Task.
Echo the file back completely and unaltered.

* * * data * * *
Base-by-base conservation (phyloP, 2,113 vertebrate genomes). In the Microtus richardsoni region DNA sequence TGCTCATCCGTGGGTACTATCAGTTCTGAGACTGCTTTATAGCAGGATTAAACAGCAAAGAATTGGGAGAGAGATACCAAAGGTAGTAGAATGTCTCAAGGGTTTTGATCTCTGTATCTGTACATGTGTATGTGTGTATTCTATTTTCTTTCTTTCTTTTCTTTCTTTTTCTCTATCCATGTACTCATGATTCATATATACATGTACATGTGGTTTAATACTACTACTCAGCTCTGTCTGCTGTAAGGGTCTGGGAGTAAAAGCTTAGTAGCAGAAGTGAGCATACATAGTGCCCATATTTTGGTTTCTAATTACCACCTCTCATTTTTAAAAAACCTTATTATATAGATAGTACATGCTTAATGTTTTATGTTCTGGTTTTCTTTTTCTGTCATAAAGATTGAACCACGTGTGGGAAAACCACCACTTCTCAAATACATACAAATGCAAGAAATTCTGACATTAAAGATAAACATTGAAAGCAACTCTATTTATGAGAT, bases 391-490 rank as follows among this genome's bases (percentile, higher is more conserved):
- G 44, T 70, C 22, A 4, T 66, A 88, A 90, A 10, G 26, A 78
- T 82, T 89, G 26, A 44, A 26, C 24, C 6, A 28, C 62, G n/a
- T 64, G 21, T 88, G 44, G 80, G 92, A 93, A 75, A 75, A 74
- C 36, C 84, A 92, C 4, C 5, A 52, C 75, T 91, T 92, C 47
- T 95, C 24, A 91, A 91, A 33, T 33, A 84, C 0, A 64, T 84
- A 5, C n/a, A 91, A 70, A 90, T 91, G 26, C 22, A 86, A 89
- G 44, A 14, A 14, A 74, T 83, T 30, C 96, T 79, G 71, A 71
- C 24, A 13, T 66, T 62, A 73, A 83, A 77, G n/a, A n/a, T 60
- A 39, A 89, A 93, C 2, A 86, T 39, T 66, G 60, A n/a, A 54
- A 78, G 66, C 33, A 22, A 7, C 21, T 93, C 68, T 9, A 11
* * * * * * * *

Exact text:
Base-by-base conservation (phyloP, 2,113 vertebrate genomes). In the Microtus richardsoni region DNA sequence TGCTCATCCGTGGGTACTATCAGTTCTGAGACTGCTTTATAGCAGGATTAAACAGCAAAGAATTGGGAGAGAGATACCAAAGGTAGTAGAATGTCTCAAGGGTTTTGATCTCTGTATCTGTACATGTGTATGTGTGTATTCTATTTTCTTTCTTTCTTTTCTTTCTTTTTCTCTATCCATGTACTCATGATTCATATATACATGTACATGTGGTTTAATACTACTACTCAGCTCTGTCTGCTGTAAGGGTCTGGGAGTAAAAGCTTAGTAGCAGAAGTGAGCATACATAGTGCCCATATTTTGGTTTCTAATTACCACCTCTCATTTTTAAAAAACCTTATTATATAGATAGTACATGCTTAATGTTTTATGTTCTGGTTTTCTTTTTCTGTCATAAAGATTGAACCACGTGTGGGAAAACCACCACTTCTCAAATACATACAAATGCAAGAAATTCTGACATTAAAGATAAACATTGAAAGCAACTCTATTTATGAGAT, bases 391-490 rank as follows among this genome's bases (percentile, higher is more conserved):
- G 44, T 70, C 22, A 4, T 66, A 88, A 90, A 10, G 26, A 78
- T 82, T 89, G 26, A 44, A 26, C 24, C 6, A 28, C 62, G n/a
- T 64, G 21, T 88, G 44, G 80, G 92, A 93, A 75, A 75, A 74
- C 36, C 84, A 92, C 4, C 5, A 52, C 75, T 91, T 92, C 47
- T 95, C 24, A 91, A 91, A 33, T 33, A 84, C 0, A 64, T 84
- A 5, C n/a, A 91, A 70, A 90, T 91, G 26, C 22, A 86, A 89
- G 44, A 14, A 14, A 74, T 83, T 30, C 96, T 79, G 71, A 71
- C 24, A 13, T 66, T 62, A 73, A 83, A 77, G n/a, A n/a, T 60
- A 39, A 89, A 93, C 2, A 86, T 39, T 66, G 60, A n/a, A 54
- A 78, G 66, C 33, A 22, A 7, C 21, T 93, C 68, T 9, A 11